(1) What is your scope of practice?- Future articles will address this issue in depth. Nevertheless, to summarise, ensure your scope of practice is well defined.
For example, the following scope of practice would be too broad; treating hypertension.
Instead, the following would be more appropriate; hypertension stages 1 & 2 in 30-60 years old with no signs of end-organ damage.
(2) What experience do you have in your intended scope of practice?- taking the example of hypertension- you could mention the following; undertaking blood pressure checks, assistance with treatment choices and recommendations to the doctor and offering health and lifestyle advice to patients.
This section is relatively straightforward. However, it may not apply to all applicants- please check with the university.
Here your place of work – usually the line manager- would need to; (1) provide a written reference in support of your application- the exact wording to be used is usually provided by the application and (2) verify your suitability to undertake the course- again this is a deceleration.
Once you find a course you would like to enrol on; you must complete a learning contract. This document will outline the expectations of the student, designated prescribing practitioner and the university offering the course.
Non medical prescribing learning contract
Examples of learning contract for non medical prescribing are provided below. However, first – let us define what a learning contract is.
The learning contract is an agreement or action plan between the student, helps to identify your learning needs, existing skills and competencies and gaps in knowledge and create an action plan to meet these learning needs.
Examples of learning contract for non medical prescribing
Non medical prescribing learning contract examples are provided below:
Identify learning needs
To be able to assess and consult with patients effectively by:
- Developing effective communication skills
- Conducting a relevant physical assessment/ examination of those conditions for which I am competent to prescribe, e.g. hypertension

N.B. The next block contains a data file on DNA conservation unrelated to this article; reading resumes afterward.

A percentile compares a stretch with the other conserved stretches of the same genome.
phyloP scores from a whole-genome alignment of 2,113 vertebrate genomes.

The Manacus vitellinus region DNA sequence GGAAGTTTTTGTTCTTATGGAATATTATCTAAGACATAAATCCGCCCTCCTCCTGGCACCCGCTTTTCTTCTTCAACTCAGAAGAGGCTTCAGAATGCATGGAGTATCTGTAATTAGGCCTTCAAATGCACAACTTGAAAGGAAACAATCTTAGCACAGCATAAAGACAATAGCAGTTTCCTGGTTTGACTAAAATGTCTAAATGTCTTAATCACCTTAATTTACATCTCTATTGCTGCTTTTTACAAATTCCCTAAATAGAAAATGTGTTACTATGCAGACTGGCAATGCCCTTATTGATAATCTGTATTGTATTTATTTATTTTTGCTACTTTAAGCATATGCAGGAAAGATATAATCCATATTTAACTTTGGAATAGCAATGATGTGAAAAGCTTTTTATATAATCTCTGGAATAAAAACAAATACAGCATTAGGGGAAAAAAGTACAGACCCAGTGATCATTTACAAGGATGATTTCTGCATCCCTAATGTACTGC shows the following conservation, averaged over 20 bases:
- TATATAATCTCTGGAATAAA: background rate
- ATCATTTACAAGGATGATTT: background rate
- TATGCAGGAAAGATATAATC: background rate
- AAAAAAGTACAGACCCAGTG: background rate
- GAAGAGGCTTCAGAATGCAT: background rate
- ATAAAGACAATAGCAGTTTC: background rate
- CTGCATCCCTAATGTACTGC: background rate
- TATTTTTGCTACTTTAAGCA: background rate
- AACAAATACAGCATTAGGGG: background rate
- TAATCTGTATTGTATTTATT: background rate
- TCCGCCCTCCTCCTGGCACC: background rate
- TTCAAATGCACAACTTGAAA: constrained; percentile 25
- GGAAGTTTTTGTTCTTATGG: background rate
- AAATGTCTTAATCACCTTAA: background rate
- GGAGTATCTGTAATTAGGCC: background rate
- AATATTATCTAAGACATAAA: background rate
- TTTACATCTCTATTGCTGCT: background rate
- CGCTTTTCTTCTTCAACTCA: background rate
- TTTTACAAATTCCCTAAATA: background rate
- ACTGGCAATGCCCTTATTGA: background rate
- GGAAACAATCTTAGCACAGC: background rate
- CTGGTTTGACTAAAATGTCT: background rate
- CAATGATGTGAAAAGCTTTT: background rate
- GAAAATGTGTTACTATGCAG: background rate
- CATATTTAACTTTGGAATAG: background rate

- Developing practical decision-making skills
- Developing knowledge and skills in order to make a prescribing decision, e.g. prescribe, not to prescribe, non-drug treatment or a referral for treatment
- Gaining knowledge on how to assess patients’ medication needs while taking into account their wishes, ethnicity, values etc
- Undertake a thorough medical history which would include a complete medication history, current medications including over-the-counter medicines, alternative and complementary health therapies
- Understand and apply relevant legislation to the practice of pharmacist prescribing
- Critically appraise, and use sources of information and advice to support my prescribing practice.
- Understand the influences that can affect my prescribing practice
- Understand and apply existing and new knowledge of pharmacology in my prescribing practice area of expertise
- Prescribe safely, appropriately and cost-effectively
- Practice within the Royal Pharmaceutical Society competency framework of prescribers
- Develop a clinical management plan within legislative requirements
How will you achieve this, i.e., what is your action plan?
Below is the action plan I intend to implement:
- Attend university study sessions
- Undertake self-study using the internet, reference books and journals etc.
- Shadow a designated medical practitioner (DMP) or a designated prescribing practitioner (DPP) for 90 hours of supervised practice
- Demonstrate my prescribing competencies across the Royal Pharmaceutical Society (RPS) competency framework for all prescribers
- Allow DMP to observe my practice and provide evidence that I meet the competency framework for all prescribers.
- Observe other general practitioners and other appropriate health care professionals, e.g. nurses, pharmacists etc
- Observation of OSCEs
- Regularly ask questions or seek advice from my practice supervisor, academic assessor and/or practice assessor.
How will you demonstrate your learning in your portfolio?
Complete all parts of the Non medical prescribing practice document and map myself across the Royal Pharmaceutical Society competency framework for all prescribers.
Royal Pharmaceutical Society competency framework for all prescribers can be found in the link below:
RPS Competency framework link: rpharms.com/resources/frameworks/prescribers-competency-framework
Student signature ………………………………………Date………………….
DMP signature ……..……………………………………Date………………….